VALUE VIEW GOLD REPORT
HEADLINE from 2008:
"PATRIOTIC MONETARY ACT"
Washington, D.C.: The President elect
today called for passage of the Patriotic Monetary Act
of 2008. She said that economic conditions have deteriorated
faster than previously forecast. Further, "We can
no longer tolerate U.S. citizens controlling their wealth."
The Act would prohibit any U.S. citizen from moving
more than $10,000 outside the country without a government
permit. Any U.S. citizen having money on deposit outside
the U.S. would have six months to return the funds,
or face confiscation of U.S.-based assets. No U.S. citizen
would be allowed to have more than $10,000 of currency
in their possession. The U.S. Self Defense Tax would
also rise to 3% of all wealth in excess of $30,000.
United Nations officials said the higher tax was essential
to fund their observers monitoring U.S. economic and
In a recent issue of THE VALUE VIEW GOLD
REPORT we considered a graph of various measures of
the rate of change of the U.S. consumer price index.
As most others agree, a change in inflationary conditions
seems evident. Even the Federal Reserve may be adjusting
its thinking somewhat. That conclusion acknowledges
all the criticisms and discussions of the problems with
The real issue though may be the question
of whether or not the recent tendency toward higher
prices is being monetized. When prices rise, such as
the recent experience with oil, the central bank has
two fundamental choices. First, the central bank could
let market forces dictate the response. In this case
the rate of interest would rise to reflect the higher
prices. In the short-term, this action might result
in a lower level of economic activity.
That lower level of economic activity
should lead to a correction in the sources of rising
prices. Demand for goods would fall. The higher prices
for goods, oil included, would ultimately fall back
down. In this case the natural workings of the markets
adjust, and the higher prices are not built into the
system. Market can naturally adjust to such forces if
allowed to do so.
However, the Federal Reserve does not
like to let market forces work naturally. Having made
the assumption that the collective wisdom at the Federal
Reserve is greater than that of the market, it will
not allow markets to react naturally. The Federal Reserve's
wisdom is substituted for market wisdom. This mistake
of arrogance is commonly made by central banks.
The Federal Reserve's wisdom sets the
level of interest rates. Rather than let market interest
rates react naturally to supply and demand pressures,
it fixes those rates. That action requires the Federal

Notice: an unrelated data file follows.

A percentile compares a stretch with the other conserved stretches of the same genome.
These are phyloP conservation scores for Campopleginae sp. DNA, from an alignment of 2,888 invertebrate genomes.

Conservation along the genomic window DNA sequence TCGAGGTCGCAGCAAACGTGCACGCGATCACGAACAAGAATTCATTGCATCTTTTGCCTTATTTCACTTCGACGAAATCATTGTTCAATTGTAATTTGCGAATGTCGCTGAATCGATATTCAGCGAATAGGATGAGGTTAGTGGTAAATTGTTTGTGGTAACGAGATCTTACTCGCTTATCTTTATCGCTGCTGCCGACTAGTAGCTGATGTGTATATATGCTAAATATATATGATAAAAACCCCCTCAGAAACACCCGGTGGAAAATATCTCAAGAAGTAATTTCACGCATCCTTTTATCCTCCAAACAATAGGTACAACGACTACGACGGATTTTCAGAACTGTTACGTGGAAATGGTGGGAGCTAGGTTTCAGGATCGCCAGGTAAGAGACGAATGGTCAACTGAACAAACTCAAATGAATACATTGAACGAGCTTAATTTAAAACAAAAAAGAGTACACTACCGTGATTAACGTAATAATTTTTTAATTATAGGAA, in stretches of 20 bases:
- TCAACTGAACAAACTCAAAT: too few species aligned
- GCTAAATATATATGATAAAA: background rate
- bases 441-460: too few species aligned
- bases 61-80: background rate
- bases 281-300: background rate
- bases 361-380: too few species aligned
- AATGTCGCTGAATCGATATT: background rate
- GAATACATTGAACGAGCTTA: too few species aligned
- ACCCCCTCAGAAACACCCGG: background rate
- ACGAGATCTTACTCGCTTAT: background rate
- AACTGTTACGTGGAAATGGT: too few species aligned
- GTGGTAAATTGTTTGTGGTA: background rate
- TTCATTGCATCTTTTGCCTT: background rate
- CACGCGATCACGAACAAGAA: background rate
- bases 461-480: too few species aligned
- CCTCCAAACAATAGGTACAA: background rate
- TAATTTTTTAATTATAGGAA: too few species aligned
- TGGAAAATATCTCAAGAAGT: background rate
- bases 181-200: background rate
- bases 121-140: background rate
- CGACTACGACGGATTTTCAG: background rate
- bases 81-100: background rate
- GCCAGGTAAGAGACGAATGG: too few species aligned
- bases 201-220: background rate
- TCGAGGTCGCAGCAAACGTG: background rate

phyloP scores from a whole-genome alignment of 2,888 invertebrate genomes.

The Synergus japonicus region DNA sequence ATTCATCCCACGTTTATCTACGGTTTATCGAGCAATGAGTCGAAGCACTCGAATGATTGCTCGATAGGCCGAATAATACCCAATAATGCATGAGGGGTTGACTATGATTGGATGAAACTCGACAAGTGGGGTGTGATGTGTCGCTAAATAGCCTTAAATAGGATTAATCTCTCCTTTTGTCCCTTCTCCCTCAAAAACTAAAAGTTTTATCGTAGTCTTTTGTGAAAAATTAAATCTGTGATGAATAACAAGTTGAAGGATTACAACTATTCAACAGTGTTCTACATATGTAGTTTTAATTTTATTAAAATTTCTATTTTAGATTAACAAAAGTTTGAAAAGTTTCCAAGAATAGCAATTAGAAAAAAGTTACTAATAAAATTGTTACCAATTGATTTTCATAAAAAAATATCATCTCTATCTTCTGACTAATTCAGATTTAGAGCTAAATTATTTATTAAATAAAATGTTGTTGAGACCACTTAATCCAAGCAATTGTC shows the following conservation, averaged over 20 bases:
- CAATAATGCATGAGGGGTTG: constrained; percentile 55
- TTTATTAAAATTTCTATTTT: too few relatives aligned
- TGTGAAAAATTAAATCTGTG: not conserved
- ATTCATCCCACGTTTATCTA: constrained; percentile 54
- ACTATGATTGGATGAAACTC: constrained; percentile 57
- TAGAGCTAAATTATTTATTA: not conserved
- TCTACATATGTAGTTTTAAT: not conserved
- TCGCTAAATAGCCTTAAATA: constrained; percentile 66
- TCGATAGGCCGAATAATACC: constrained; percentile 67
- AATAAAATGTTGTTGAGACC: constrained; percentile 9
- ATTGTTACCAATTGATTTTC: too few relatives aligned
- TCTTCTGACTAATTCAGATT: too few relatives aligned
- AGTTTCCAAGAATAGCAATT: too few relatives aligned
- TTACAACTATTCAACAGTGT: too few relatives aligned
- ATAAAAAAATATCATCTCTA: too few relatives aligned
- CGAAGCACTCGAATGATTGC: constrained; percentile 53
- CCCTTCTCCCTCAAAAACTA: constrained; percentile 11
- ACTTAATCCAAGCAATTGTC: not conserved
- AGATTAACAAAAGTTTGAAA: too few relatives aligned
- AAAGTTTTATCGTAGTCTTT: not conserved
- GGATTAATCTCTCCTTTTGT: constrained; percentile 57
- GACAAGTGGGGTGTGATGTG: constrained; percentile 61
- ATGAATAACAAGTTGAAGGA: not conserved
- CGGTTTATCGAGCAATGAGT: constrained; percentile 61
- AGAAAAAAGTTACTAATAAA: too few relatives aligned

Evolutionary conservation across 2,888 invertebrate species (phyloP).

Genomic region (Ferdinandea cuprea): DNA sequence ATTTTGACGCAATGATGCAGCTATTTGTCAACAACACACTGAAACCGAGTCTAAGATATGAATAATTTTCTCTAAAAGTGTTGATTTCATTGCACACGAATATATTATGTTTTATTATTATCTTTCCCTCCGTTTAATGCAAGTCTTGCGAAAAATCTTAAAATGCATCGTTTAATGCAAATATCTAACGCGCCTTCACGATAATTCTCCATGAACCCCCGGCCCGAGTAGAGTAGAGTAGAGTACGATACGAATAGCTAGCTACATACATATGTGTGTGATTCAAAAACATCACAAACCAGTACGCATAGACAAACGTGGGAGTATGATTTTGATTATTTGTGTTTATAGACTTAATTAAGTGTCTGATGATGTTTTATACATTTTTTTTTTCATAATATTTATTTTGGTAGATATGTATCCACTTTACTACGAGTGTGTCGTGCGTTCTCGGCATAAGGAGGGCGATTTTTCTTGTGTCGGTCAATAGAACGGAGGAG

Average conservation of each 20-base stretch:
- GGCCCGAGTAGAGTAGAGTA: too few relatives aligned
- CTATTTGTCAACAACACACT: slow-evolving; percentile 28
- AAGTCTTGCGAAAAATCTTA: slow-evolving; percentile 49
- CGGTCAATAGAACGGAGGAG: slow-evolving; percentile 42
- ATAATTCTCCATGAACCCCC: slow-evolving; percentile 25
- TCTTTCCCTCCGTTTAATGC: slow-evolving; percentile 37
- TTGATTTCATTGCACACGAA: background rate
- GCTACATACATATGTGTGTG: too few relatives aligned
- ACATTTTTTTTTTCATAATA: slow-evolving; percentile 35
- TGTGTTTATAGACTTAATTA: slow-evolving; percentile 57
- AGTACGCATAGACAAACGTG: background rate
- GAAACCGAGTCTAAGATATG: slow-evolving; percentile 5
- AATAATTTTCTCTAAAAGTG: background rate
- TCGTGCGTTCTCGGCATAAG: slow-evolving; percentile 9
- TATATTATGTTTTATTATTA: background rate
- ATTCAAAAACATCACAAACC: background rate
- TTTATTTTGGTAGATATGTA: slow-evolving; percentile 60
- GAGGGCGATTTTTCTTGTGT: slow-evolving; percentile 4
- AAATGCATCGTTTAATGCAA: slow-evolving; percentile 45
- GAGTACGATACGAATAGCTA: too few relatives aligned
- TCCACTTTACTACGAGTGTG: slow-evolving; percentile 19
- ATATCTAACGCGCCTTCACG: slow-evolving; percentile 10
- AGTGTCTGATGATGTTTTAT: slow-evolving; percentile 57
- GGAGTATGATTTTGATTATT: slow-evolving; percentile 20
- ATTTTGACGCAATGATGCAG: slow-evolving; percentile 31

Reserve to supply reserves whenever the market has a
tendency to raise rates. This move keeps rates fixed
at the prescribed level, but monetizes any price increases.
That means it provides enough money to cause the markets
to accommodate and accept the higher prices.
Sufficient "money" is provided
the system to keep interest rates fixed. Since more
money is now in the system, the inflationary tendency
of the economy is higher. Such is the simplified view
of how the Federal Reserve actions monetized recent
price increases, such as those of oil. Little criticism
can be leveled at the central bank of China for its
policy decisions, when similar such actions are being
taken by the U.S. central bank.
Before going further with this look at
monetization of higher prices let us take a quick look
at the results of Federal Reserve policy. In our first
chart is the year-to-year change in U.S. M-1, the narrowest
measure of money. Some obvious observations stand out,
and are worthy of mention.
First, stability is apparently not an
important consideration in the development of Federal
Reserve policy. Little evidence of a stable policy,
however defined, can be found in that graph. Monetary
instability leads to economic instability. Such is the
reason the U.S. economy has experienced a stock market
bubble, a housing & mortgage bubble and the likelihood
of currency depreciation of a significant magnitude.
Second, the U.S. economy has been supplied
with monetary "juice" at an accelerating rate.
Monetary policy has been set without consideration of
possible adverse consequences, or more dangerously the
cumulative negative impact on the U.S. economic system.
The impact of higher and higher rates of monetary expansion
on stability, both economic and price, has not been
Generally accepted is that the money
supply should not grow faster than the growth rate of
the economy's ability to produce goods. Let us accept
that. If the money supply grows faster than the growth